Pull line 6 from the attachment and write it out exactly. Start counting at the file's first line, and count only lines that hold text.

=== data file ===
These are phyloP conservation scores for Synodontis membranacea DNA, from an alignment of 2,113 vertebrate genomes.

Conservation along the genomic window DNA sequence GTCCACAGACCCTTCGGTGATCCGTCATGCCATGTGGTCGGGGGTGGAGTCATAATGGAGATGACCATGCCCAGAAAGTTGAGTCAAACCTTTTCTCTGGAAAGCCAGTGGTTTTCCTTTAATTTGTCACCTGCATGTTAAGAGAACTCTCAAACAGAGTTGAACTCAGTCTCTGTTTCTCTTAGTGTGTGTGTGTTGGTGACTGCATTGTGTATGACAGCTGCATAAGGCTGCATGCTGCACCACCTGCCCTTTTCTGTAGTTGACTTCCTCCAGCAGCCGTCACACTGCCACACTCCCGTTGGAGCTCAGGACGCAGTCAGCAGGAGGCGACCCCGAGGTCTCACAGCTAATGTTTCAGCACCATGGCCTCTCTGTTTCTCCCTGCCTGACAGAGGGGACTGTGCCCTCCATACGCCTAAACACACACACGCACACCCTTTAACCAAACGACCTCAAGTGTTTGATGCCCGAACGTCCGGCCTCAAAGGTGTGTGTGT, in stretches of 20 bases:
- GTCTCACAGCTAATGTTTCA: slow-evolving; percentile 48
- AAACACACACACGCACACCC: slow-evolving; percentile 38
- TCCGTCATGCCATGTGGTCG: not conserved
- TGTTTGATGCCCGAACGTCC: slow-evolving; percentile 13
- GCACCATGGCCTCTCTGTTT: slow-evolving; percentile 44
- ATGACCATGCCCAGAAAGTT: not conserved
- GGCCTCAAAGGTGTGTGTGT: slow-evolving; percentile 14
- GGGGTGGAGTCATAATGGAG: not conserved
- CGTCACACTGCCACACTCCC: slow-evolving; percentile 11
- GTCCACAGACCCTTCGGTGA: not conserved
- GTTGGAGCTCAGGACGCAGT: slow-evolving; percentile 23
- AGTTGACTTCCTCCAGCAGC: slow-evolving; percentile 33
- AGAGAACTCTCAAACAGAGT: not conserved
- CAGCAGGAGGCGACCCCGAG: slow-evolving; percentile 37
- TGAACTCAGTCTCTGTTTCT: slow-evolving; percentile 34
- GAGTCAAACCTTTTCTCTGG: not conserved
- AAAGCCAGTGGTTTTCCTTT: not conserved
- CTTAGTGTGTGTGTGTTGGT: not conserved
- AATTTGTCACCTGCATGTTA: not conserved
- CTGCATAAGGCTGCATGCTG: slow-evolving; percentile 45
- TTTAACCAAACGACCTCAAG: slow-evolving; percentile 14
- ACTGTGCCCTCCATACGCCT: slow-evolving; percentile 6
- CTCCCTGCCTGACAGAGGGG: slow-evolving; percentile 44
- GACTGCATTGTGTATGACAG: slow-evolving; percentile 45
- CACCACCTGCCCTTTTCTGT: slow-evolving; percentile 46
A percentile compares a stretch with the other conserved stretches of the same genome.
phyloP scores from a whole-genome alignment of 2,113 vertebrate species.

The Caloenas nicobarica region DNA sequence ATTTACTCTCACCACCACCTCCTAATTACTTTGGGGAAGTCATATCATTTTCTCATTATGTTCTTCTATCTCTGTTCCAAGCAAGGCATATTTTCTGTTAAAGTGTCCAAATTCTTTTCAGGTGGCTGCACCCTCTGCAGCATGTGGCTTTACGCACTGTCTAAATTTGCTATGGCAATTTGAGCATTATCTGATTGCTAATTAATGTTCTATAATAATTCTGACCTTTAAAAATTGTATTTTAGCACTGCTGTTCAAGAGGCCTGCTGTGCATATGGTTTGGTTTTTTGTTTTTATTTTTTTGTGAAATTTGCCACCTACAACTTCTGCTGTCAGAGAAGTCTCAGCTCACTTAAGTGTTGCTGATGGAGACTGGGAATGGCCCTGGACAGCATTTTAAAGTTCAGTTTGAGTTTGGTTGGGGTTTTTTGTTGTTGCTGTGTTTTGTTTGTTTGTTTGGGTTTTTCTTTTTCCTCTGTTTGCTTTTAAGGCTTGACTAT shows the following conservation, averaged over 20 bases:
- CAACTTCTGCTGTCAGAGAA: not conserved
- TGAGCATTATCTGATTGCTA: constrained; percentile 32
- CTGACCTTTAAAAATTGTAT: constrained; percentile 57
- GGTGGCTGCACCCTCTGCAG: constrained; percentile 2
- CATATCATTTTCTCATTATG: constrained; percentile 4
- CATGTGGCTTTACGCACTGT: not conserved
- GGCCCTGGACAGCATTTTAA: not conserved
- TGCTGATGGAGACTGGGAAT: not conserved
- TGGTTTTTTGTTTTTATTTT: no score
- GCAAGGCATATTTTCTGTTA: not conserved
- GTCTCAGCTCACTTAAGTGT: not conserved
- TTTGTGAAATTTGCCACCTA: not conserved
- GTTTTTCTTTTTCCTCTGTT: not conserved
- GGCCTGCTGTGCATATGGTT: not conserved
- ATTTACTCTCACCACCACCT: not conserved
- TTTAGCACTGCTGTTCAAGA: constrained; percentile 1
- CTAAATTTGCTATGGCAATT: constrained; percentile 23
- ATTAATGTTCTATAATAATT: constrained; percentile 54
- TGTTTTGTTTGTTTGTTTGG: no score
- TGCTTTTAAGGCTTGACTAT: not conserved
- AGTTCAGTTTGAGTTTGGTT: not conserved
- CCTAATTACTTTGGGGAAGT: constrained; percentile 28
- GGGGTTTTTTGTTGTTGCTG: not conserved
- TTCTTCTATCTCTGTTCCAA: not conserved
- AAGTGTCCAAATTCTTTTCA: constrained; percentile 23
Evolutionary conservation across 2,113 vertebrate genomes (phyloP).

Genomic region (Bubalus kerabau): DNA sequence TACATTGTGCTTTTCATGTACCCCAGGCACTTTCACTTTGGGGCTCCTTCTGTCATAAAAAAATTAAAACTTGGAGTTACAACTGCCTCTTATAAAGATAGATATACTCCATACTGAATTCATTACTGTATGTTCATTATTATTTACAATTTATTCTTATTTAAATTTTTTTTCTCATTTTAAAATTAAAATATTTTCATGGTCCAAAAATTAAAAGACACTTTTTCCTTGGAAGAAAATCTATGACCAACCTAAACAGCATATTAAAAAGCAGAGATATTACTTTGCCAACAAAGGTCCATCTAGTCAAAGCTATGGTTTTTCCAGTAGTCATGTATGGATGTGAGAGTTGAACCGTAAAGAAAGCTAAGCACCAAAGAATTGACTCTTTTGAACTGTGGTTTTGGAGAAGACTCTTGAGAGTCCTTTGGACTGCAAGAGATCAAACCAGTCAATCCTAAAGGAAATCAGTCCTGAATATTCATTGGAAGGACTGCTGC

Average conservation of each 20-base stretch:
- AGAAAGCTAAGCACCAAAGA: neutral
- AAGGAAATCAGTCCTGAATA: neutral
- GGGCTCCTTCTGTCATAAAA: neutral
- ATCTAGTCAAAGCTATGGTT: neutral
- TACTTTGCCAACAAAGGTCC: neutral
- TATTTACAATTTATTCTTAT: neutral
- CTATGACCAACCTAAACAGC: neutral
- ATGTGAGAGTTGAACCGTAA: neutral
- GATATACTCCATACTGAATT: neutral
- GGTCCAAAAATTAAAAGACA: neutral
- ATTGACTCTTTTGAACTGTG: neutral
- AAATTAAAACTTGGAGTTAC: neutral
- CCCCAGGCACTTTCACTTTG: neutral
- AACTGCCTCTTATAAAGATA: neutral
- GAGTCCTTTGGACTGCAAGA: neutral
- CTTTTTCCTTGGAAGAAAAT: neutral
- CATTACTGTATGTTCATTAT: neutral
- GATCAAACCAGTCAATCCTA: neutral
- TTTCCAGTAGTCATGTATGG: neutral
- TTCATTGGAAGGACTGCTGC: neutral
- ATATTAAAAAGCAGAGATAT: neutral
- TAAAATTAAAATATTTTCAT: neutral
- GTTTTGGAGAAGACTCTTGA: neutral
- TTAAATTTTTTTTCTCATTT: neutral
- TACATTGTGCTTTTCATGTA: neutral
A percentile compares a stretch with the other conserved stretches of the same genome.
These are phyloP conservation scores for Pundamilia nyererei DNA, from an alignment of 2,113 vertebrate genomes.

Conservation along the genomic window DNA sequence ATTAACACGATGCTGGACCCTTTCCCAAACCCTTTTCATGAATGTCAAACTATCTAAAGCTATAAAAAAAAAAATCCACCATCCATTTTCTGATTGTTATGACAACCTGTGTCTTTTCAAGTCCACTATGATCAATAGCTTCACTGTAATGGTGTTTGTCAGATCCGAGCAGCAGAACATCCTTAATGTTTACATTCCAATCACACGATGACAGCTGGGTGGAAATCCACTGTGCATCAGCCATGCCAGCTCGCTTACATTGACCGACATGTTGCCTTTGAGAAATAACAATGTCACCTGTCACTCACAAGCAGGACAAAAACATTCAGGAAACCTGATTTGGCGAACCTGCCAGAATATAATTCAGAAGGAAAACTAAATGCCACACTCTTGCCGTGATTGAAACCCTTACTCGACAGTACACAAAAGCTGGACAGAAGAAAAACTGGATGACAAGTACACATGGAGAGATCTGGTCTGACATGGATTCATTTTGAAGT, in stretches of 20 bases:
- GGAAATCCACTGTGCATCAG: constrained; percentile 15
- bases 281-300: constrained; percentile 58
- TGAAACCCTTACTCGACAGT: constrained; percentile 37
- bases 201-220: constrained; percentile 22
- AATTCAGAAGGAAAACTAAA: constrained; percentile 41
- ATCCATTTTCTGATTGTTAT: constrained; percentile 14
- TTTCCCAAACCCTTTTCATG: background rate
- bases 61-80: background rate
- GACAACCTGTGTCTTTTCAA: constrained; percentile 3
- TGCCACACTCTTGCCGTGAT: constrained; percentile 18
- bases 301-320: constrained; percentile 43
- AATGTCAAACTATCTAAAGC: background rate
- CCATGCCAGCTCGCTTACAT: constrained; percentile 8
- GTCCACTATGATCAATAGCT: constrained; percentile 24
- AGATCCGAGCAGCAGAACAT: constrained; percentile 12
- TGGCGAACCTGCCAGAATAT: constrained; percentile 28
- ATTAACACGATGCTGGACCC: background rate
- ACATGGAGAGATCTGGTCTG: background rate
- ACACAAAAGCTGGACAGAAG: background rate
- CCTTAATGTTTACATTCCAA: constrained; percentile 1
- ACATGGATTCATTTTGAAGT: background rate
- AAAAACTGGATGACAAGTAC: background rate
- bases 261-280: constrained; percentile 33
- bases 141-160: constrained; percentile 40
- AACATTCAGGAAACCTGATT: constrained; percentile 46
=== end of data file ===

- TGTTTGATGCCCGAACGTCC: slow-evolving; percentile 13